Gladwin County Man Charged With Terrorism After Courthouse Threat, Reminder Of Security
The man the Gladwin County sheriff says threatened to shoot up the Gladwin County Courthouse on Wednesday, March 28 learned his charges Thursday.
Now, he could face up to life in prison.
Northern Michigan’s News Leader had the only camera in courtroom as 19-year-old Anthony Ostrander heard he was being charged with terrorism.
The sheriff says Ostrander called the court and made a specific, credible threat towards people inside.
That threat threw the courthouse into lockdown for three hours until Ostrander went to the sheriff’s department to deal with an unrelated issue, where they arrested him.
Thursday morning, the assistant prosecuting attorney said Ostrander targeted specific people, including the Family Court clerk.
Ostrander is being held on a $1 million bond.
Staff in the building at the time say the lockdown was protocol for an active, credible threat.
In other counties, the case is a reminder of the importance of having security in a courthouse.
“Safety certainly needs to be a paramount concern,” says Karen Moore, Gladwin County District Court Administrator and Attorney Magistrate.
Moore was inside the courthouse during the threat and again the next day to arraign the man accused of making it.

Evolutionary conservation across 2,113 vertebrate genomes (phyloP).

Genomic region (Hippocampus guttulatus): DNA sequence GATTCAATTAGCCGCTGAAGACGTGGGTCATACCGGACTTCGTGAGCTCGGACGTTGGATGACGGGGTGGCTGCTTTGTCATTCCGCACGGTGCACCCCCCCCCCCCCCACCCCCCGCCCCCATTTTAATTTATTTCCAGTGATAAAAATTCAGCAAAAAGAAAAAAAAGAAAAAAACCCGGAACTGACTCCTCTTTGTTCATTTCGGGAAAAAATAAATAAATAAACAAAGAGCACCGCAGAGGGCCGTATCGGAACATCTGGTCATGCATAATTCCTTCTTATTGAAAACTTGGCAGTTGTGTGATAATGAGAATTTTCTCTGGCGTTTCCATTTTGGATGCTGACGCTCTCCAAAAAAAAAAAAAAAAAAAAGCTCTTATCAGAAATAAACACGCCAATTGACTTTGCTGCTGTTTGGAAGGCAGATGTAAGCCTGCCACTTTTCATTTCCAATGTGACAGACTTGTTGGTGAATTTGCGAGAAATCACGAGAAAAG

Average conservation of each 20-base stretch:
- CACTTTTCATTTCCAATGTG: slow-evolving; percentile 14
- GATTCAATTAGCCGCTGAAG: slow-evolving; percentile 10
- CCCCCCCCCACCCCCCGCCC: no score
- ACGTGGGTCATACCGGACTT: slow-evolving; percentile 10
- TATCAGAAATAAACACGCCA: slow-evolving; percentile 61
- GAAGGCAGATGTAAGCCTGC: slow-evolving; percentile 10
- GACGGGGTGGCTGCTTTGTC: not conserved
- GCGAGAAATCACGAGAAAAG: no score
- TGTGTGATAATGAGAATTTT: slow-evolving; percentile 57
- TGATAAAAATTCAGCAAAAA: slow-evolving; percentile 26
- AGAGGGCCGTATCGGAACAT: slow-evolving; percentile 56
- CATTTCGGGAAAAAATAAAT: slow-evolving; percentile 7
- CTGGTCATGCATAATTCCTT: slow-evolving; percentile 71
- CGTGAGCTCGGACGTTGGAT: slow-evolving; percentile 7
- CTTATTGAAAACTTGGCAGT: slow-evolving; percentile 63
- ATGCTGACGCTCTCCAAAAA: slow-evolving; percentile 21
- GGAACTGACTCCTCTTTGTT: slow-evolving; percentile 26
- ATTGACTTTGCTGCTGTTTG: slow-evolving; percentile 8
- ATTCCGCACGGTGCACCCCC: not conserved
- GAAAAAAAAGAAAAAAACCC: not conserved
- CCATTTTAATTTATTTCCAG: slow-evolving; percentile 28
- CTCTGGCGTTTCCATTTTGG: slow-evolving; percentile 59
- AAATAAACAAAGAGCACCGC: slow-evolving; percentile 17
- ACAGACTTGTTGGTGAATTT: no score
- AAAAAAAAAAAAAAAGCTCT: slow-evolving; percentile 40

“We had staff who were still outside,” Moore says. “It happened right around the lunch hour, so we had folks who were out of the building and we could notify them not to come back, or if they did come back into the area, to have law enforcement there to get them safe entry back into the building.”
Moore says the lockdown kept both staff and those using courthouse services safe.
“All of the office’s doors are locked to the general public,” Moore says. “We have lobbies or waiting areas that the public can have access to. Gladwin County has one entrance to the building so we can have that secure.”
“It’s something we are a little bit behind the curve on and we need to get caught up,” says Kim Cole, Mason County sheriff.
It’s a reminder for Sheriff Cole in Ludington of what they don’t have.
“That’s where everybody’s emotions peak, is at the court houses,” Cole says. “We have no court security here so it makes sense to take steps to not only protect our employees at the courthouse but also those visiting the courthouse those people that are in there to do legitimate business every day.”
Sheriff Cole says several proposals for security are in the county board of commissioners’ hands.
In Gladwin, Moore says her staff feels prepared moving forward.
“We’re dealing with human lives and we are dealing with human emotion,” Moore says. “When you deal with those things in this environment, sometimes good people even do bad things when pushed or when their emotions aren’t able to be in check so to have the security in the area for those events, it doesn’t get bigger than what it is.”